Monday, April 21, 2008

Not always like you think

A quickie before I go to bed, I may or may not write more on this topic later.

As a society, we try to make children safer by educating them about the dangers they may face. Two major problems with this are that even adults don't understand the problems or the dangers. Children are more likely to be molested by people they know and trust, but the emphasis is placed on "stranger danger." In our attempts to simplify things so that children understand them, we leave out important details that might help them generalize concepts to a variety of situations. Children with developmental disabilities in particular often have trouble generalizing concepts--if it doesn't fit exactly with the examples they know, they may not recognize the same type of situation if some details are changed.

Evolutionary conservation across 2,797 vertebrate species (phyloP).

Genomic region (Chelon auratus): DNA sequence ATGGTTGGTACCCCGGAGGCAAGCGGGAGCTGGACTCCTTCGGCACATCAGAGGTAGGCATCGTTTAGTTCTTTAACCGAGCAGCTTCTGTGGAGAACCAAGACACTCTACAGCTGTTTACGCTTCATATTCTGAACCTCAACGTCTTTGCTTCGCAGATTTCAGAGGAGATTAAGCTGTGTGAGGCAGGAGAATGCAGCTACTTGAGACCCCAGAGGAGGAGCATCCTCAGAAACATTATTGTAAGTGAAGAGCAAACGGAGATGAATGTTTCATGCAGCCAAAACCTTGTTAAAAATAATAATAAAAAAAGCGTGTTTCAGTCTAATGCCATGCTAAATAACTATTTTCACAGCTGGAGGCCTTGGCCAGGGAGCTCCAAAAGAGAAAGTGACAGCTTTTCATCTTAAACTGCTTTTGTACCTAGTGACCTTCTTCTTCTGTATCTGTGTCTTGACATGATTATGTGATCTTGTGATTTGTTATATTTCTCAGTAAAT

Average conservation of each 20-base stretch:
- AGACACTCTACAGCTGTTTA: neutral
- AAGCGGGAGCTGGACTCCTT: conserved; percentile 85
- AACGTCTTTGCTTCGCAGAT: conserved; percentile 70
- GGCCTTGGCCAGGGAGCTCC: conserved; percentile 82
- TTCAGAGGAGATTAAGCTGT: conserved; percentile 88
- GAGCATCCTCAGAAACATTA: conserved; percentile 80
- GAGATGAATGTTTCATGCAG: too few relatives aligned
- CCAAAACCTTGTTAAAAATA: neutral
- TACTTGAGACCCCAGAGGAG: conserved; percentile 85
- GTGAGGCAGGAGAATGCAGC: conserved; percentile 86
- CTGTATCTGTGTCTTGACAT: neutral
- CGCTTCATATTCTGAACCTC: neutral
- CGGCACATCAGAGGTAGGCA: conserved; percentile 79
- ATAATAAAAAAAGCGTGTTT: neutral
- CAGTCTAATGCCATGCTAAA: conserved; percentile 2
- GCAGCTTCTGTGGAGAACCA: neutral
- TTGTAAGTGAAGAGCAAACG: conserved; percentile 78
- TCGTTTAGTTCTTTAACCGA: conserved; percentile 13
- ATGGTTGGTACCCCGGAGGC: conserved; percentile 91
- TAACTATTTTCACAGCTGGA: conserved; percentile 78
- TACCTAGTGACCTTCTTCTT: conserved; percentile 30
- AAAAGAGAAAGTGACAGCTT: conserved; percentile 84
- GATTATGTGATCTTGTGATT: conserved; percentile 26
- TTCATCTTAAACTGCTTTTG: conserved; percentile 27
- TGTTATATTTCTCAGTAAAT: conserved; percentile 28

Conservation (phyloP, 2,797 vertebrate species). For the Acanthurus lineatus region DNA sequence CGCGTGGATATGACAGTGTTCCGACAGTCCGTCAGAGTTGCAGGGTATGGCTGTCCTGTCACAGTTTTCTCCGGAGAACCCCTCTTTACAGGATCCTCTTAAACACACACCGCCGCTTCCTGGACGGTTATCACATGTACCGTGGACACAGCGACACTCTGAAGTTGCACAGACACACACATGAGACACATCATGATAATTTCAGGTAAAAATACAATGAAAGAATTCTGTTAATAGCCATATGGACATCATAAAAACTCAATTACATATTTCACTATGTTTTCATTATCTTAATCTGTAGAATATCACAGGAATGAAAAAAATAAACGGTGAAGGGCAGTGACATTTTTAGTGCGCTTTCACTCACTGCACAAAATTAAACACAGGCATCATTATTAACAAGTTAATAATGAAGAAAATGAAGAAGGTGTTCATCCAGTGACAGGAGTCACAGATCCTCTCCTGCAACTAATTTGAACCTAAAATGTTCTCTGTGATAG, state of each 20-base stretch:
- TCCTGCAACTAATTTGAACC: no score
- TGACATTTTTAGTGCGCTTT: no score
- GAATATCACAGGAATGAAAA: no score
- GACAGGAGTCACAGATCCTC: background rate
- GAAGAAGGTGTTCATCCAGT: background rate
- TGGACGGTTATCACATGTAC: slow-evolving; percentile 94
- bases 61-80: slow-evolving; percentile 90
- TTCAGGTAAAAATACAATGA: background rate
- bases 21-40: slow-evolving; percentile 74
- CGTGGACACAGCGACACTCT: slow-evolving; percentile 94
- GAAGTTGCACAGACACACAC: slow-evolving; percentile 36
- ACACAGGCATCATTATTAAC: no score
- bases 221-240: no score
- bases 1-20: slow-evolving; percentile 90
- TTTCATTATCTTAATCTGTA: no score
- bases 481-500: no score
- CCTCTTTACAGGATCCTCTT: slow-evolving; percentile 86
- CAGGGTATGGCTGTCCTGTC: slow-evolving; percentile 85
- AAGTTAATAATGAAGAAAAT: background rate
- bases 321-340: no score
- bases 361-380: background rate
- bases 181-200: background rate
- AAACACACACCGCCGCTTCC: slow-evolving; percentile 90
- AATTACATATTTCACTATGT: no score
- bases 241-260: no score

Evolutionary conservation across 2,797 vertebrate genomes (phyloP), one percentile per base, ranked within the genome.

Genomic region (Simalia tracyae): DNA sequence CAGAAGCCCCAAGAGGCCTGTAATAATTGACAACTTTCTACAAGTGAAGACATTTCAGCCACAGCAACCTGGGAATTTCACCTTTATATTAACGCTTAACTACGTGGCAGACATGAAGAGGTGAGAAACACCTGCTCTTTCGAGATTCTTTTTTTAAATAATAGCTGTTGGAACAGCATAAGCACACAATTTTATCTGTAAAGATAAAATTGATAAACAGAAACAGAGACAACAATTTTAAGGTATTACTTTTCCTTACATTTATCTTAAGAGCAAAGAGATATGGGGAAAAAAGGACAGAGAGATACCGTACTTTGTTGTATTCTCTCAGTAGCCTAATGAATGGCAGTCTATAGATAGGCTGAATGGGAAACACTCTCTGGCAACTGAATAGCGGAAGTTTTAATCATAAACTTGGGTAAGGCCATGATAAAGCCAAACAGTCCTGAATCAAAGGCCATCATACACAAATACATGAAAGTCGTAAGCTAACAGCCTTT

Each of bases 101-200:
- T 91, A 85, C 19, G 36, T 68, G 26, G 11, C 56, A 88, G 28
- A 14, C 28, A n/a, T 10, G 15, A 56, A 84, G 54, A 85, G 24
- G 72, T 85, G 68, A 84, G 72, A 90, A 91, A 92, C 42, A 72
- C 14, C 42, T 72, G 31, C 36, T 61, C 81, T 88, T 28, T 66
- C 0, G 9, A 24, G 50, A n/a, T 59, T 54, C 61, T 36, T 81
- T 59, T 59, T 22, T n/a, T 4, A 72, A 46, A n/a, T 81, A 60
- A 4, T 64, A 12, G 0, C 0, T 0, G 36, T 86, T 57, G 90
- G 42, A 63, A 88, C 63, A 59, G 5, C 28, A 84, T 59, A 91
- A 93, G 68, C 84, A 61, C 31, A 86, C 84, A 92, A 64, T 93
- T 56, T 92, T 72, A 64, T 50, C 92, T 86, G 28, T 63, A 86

Parents might fear that their children will be abused at day care--but by the staff. What if the real danger is other children?

I was 23 years old and had been living away from my parents for two years before I realized that my father was an alcoholic. There were countless examples of alcoholism that I was shown as a child and a teenager--at school, girl scouts, and cultural examples on television and in books. My father wasn't like the examples that I saw, but he still abused alcohol, and it affected him, his marriage, his family, and his other relationships.

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